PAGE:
There's an old (and disgusting) saying amongst many billboard lawyers: “small cases pay the rent, big cases buy the yacht.”
In a perfect world, a lawyer's fee would grow as the amount of work they do grows. But, in personal injury, that’s not how it works. A large personal injury case may actually take fewer hours for a personal injury attorney to work on than a small personal injury case. And rarely (if ever) does a case that earns a personal injury attorney an $800,000 legal fee take anywhere close to 100x the work of a case that earns the law firm an $8,000 legal fee.
Take a firm that charges a 40% contingent fee on the total settlement. On a case that settles for $20,000, the firm would make $8,000. On a case that settles for $200,000, the firm would make $80,000. In a case that settles for $2,000,000, the firm would make $800,000.
Yet, the work a law firm needs to do to make its $800,000 fee is usually not even close to 100x the work required to make an $8,000 contingent fee.
Said differently, it’s not fair that the law firm doesn’t decrease the attorney fee they charge as the settlement value goes up. This is especially true on cases that may not even go to trial, or in some instances, where a lawsuit isn’t even filed.
Understanding this reality, some states, like Connecticut, require by law that personal injury lawyers have a sliding scale for the fees they charge clients as the settlement value increases. But, Connecticut is the exception—most states have no sliding scale requirement for personal injury attorneys.
There are some firms that voluntarily offer sliding scales to all of their clients in all states, even when not required by law. But that’s also the exception and not the rule. And it’s hard to know what firms do have that sliding scale since most firms don’t even list their prices on their website. If you're looking to hire a personal injury law firm on a contingency fee basis that doesn't offer a sliding scale, you can and should negotiate it yourself before signing any fee agreement.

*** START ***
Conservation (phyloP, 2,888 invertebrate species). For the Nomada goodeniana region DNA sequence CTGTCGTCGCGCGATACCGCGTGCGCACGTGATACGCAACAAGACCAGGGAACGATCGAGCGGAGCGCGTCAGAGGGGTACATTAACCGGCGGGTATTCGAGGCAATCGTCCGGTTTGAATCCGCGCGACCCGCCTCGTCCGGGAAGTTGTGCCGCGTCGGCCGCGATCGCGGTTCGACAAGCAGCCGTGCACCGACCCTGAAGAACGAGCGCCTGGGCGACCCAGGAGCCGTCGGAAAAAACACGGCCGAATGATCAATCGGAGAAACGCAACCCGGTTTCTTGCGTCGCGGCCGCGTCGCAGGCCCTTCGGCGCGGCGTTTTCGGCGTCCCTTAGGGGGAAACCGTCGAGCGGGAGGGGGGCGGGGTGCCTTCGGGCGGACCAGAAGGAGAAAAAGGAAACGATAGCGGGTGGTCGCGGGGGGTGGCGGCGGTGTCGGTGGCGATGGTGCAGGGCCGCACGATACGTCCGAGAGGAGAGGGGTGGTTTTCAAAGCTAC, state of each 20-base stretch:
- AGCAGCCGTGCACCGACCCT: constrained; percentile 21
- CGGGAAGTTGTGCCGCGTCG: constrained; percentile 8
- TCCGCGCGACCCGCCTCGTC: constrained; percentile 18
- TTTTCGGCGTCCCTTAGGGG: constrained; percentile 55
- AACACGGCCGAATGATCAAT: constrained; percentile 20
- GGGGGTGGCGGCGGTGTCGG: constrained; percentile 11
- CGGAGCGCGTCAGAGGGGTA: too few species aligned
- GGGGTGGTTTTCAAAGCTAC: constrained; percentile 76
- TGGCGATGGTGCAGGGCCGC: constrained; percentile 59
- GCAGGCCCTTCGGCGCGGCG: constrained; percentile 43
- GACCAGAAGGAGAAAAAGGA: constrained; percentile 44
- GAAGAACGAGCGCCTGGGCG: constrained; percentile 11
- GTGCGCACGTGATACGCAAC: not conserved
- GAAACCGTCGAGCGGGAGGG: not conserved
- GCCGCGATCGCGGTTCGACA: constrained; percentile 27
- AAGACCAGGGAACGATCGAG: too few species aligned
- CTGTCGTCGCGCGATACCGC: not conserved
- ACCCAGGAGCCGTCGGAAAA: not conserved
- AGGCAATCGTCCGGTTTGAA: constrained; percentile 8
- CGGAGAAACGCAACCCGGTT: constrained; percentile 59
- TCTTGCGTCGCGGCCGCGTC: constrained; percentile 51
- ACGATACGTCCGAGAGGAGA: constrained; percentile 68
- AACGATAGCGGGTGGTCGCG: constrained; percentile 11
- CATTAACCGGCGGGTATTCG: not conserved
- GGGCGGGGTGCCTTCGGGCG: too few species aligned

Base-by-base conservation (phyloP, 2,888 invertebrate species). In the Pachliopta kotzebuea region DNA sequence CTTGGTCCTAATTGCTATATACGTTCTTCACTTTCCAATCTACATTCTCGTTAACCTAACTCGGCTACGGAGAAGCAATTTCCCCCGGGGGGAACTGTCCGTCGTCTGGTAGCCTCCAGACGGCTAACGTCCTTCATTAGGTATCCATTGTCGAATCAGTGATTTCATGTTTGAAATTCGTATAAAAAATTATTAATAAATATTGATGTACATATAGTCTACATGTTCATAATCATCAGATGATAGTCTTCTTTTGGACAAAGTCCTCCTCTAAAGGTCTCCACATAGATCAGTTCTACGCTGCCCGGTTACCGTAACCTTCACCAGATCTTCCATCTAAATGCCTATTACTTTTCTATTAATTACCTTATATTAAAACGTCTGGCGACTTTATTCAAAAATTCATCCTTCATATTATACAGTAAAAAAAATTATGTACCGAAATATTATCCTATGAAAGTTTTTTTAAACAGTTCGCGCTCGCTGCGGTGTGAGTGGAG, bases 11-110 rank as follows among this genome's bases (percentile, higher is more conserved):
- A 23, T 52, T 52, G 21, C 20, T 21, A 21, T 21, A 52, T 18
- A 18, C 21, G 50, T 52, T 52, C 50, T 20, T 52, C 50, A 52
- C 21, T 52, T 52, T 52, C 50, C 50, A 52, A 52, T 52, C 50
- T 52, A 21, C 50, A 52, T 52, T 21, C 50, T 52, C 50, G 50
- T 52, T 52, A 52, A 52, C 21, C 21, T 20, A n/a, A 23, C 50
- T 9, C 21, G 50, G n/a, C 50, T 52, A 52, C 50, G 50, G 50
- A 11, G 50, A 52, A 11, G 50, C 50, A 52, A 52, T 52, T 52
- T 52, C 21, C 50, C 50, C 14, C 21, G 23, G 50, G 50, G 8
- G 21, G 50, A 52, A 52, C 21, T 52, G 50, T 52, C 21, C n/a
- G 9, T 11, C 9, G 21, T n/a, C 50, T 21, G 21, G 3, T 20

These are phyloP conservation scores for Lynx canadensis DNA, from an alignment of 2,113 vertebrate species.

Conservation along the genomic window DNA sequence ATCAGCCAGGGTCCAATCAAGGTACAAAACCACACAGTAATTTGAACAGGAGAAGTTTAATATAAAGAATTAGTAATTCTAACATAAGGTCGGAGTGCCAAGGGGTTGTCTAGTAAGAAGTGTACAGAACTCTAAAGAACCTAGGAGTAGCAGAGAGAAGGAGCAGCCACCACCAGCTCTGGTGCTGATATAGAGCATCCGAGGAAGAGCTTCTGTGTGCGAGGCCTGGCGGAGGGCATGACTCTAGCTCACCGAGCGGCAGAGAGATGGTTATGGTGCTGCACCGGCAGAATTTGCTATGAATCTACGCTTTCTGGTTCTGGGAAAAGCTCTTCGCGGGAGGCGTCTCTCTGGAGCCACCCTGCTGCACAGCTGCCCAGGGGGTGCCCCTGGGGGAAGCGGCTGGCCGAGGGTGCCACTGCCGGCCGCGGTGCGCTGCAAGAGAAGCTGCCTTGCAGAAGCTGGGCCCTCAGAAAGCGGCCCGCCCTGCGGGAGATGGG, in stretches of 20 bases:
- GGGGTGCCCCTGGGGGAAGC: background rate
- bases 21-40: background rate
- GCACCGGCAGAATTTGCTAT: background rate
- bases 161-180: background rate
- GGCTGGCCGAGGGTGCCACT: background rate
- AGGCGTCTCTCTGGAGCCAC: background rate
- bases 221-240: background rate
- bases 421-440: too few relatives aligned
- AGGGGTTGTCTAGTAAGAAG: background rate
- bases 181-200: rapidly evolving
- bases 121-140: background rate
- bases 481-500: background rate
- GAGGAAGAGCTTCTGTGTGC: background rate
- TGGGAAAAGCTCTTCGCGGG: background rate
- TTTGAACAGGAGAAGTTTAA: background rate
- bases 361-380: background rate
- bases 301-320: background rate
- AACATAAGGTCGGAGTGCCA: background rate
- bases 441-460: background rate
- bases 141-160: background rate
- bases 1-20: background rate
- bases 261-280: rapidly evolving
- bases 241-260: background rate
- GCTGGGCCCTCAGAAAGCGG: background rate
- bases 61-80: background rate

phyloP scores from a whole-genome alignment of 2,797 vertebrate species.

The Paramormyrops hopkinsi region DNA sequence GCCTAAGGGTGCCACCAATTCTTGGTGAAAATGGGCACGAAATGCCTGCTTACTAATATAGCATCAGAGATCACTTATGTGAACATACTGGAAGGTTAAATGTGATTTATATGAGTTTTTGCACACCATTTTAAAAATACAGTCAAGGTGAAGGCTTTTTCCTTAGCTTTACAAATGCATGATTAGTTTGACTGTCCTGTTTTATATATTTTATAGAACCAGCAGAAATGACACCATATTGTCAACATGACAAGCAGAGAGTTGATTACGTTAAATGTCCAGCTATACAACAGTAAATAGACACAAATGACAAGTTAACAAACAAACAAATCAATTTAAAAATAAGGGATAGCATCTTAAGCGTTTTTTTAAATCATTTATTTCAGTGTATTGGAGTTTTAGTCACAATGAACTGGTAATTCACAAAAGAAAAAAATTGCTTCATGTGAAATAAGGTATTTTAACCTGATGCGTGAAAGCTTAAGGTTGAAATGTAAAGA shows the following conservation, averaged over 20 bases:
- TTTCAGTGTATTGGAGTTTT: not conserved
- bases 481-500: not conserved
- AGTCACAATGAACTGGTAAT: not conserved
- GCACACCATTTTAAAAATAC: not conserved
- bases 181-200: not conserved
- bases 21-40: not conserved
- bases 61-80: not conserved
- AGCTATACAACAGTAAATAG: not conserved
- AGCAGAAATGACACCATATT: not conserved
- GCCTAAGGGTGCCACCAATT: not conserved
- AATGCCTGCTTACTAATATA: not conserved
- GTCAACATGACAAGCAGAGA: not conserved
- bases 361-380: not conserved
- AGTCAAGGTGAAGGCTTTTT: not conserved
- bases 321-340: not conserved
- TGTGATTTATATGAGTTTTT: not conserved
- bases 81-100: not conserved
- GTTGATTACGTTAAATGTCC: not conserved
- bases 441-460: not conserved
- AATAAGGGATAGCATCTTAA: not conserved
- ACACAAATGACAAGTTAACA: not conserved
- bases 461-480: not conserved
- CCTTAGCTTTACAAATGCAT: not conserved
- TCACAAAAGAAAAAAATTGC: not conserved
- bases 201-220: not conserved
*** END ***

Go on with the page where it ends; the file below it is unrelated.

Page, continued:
Negotiating attorney contingency fees
People injured in an accident, especially those left with serious injuries, are well positioned to negotiate the attorney fee with personal injury law firms. That’s because law firms will bend over backwards to sign up an injury victim's case. If, for example, a client is able to negotiate a law firm’s fees down to 40% on the first $1,000,000 and 30% on the second $1,000,000, the lawyer’s fee would be reduced from $800,000 to $700,000. That’s still a windfall for the PI lawyer but puts an extra $100,000 in the pocket of the injury victim for medical bills. And, this fee agreement example is conservative. Most injured people could negotiate much more than this—and should!
When negotiating attorney contingency fees, it's important point to remember: any time your personal injury lawyer tells you they will do something, get it in writing, preferably in the engagement agreement you sign at the beginning of your case. Not getting it in writing can lead to misunderstandings at the end of the case, and less money in your pocket for medical bills.
The video above walks injured people through how to negotiate their lawyers fees down as the settlement value of their case goes up.
Here’s the transcript from the video above
I'm Josh, a lawyer and the CEO of Mighty. Billboard lawyers make most of their money on the biggest cases. I'm gonna teach you how to negotiate so they don't get rich off of yours.
If you have a bad injury in a big case, it probably means you have more leverage to negotiate. Most billboard lawyers charge the same rate. No matter if your case settles for $20,000, $200,000, or $2,000,000.
But that doesn't make sense.
A lawyer's rate should go down and down as a case value goes up and up. That's because a $2,000,000 case doesn't take 10x more work than a $200,000 case, so the lawyer shouldn't be paid 10x as much. Knowing that is your key to negotiating.
Let's take the example of a $2,000,000 settlement. If a lawyer charges 40% on the entire $2,000,000, that means they're gonna make an $800,000 fee on your case alone. But if they only take a 40% fee on the first million and reduce their fee to 30% on the 2nd million, that means they only make $700,000, saving you $100,000.
Negotiating your fee down as your settlement value goes up is a key way to negotiating with a personal injury lawyer. Why would a billboard lawyer agree to it? Because they want your case.
But trust me, they're not gonna offer it unless you ask.
Written ByJosh Schwadron
Chief Executive Officer
About the author
Joshua is a lawyer and tech entrepreneur who speaks and writes frequently on the civil justice system. Previously, Joshua founded Betterfly, a VC-backed marketplace that reimagined how consumers find local services by connecting them to individuals rather than companies. Betterfly was acquired by Takelessons in 2014. Joshua holds a JD from Emory University, and a BA in Economics and MA in Accounting from the University of Michigan.
About the reviewer